The Bronx is the birthplace of hip-hop culture. In a literal as well as a figurative sense, this New York borough has been on fire since the 1970s. Violence, poverty and discrimination are everyday realities. This place gave rise to a ‘do-it-yourself’ culture in which originality and credibility are key. Creativity is the essence of hip-hop, and fashion serves as a connecting element. Even though you may have been born a pauper, you can still look like a million bucks. In different rooms, the exhibition ‘Street Dreams. How Hiphop took over Fashion’ shows the looks, the codes and the creative energy of hip-hop. The pioneers inspiring the fashion houses, the hypebeasts camping outside stores for days, and the artists in the front row seats at fashion shows.
The first room, entitled ‘The Mixtape’, depicts the evolution of hip-hop style. From the wild 1970s in the Bronx, with the origins of different gangs whose streetwear consisted of a leather biker jacket combined with a denim jacket with cut-off sleeves, to the 1980s during which the hip-hop style was influenced by breakdancers. This b-boy style was characterised by Kangol hats, fat shoelaces and large gold chains. The video shows the baggy clothes of the 1990s, the development of specific hip-hop fashion labels and famous rappers starting their own fashion lines in the decade that followed.
With major pieces by contemporary artists, ‘The Gallery’ represents the hip-hop dream: being very successful, earning loads of money and having attitude. It features work by the artists Nick Cave, Thomas J. Price and Kehinde Wiley. The latter is known for his colourful and embellished variations on classical paintings in which he places black men centre stage. Images by photographers such as Jamal Shabazz, Janette Beckman and Dana Lixenberg show the early years of hip-hop fashion and are enriched by samples highlighted in a museum setting. Also shown is the extraordinary 2006 video artwork ‘Winter in America’ by the artists Hank Willis Thomas and Kambui Olujimi, telling the story of the coldblooded murder of Willis Thomas’s cousin. And an iconic photograph by Djamilla Rosa Cochran shows rapper Cam’Ron in the pink mink coat he appeared in during the 2002 New York Fashion Week.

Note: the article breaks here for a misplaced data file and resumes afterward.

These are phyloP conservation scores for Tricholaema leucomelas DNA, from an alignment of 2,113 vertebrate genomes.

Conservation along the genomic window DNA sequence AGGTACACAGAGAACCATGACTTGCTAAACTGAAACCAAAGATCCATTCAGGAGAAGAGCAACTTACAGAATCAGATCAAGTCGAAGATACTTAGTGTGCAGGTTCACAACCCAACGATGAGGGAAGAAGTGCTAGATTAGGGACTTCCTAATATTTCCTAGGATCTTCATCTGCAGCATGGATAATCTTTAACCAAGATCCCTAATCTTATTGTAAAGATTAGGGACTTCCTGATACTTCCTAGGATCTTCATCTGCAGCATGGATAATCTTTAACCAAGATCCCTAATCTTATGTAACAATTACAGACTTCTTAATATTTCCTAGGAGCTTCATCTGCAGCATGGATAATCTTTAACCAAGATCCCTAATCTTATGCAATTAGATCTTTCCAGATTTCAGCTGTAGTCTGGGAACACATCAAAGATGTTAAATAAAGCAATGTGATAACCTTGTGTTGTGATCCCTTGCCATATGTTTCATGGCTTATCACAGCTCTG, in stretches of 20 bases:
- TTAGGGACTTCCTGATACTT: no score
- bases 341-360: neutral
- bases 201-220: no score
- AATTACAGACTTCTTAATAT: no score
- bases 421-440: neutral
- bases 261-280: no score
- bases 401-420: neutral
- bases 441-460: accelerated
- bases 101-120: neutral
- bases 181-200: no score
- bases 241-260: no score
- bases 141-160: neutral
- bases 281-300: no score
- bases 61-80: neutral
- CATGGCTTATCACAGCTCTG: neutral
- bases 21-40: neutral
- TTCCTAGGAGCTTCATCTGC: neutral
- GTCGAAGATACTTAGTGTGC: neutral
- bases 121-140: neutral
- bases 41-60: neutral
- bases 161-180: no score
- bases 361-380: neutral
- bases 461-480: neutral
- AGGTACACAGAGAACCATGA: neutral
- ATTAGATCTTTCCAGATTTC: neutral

In this room, pioneers and key figures from hip-hop fashion industry are talking to the public in a larger than life-sized, immersive spatial installation especially developed for the exhibition. Heroes like April Walker, David Fischer and Virgil Abloh* share their own personal stories about their role in hip-hop history and their influence on the current fashion industry. At the start of their careers they encountered many obstacles, but now the doors of renowned fashion houses are wide open to them. The Netherlands produced some major gamechangers too. One of them is Edson Sabajo, co-founder of the fashion brand Patta, who also shares his story in ‘The Masters’.
Hip-hop started in The Bronx, but is now a world-wide phenomenon! Young people will stand in line for hours for product launches of unique collaborations such as Nike x Patta. It is now quite normal to wear sneakers to the office or sportswear outside the gym. New hip-hop talents are emerging and picking up the baton from their predecessors. ‘The Street’ represents the current street scene and offers a change to reflect on the next step.
The hip-hop house is an energetic community of creative youngsters with a positive-critical worldview who are interested in hip-hop music dance or street art on a daily basis
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